Consider a closed directed curve (or loop) in the plane. If this loop is simple, that is, it does not intersect itself, then however complicated it might be, it will divide the plane into two sets: an inside and an outside. In the case of a non-simple loop, like the curve shown, it is no longer obvious which points are to be considered inside the loop and which outside. The winding number concept clarifies that distinction and plays a crucial role in understanding multifunctions and complex integration.
The winding number of a loop around a point (represented by a draggable red disk) is the net number of revolutions of a point around as it traverses . The "inside" of can be defined as those points for which the winding number is an odd number (depicted in cyan).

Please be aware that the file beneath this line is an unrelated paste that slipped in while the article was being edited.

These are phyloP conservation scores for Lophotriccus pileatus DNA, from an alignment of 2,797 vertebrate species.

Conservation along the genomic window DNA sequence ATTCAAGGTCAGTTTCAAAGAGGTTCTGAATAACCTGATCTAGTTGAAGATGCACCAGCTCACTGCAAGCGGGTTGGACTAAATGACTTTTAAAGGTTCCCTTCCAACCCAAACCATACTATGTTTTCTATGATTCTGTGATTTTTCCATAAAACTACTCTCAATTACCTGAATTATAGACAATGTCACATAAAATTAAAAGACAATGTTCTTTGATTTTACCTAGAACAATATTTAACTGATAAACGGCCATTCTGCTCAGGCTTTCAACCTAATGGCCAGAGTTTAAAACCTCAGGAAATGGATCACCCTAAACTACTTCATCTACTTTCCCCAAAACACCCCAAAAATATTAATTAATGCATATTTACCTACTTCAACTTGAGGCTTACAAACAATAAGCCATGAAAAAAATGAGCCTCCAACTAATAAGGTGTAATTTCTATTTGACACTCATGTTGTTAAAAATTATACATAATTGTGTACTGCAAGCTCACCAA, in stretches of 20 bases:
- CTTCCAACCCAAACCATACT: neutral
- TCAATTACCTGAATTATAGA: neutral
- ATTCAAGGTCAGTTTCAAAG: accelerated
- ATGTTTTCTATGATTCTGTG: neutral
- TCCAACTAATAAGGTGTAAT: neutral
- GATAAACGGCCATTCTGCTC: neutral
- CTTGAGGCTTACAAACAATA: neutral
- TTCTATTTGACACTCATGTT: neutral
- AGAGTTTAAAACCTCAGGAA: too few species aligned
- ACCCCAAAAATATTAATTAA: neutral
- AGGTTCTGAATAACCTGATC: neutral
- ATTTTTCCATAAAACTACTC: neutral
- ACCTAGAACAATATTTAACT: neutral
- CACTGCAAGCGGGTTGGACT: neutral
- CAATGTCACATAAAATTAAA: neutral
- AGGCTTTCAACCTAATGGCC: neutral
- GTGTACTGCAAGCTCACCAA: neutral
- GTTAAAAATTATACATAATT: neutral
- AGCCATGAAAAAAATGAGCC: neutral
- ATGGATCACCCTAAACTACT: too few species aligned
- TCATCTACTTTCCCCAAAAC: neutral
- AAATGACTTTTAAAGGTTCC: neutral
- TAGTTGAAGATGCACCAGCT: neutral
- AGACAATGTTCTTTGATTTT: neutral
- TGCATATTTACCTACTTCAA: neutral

This Demonstration lets you drag any of the yellow disks, which act as control points to change the shape of . Also, there is an optional movable arrow (moving its tip) going from outward that shows the changes in unit increments or decrements of the winding number as we move away from . So, to find out if a point is inside a loop, consider an outward line starting from it; if the number of intersections is odd, the point is inside.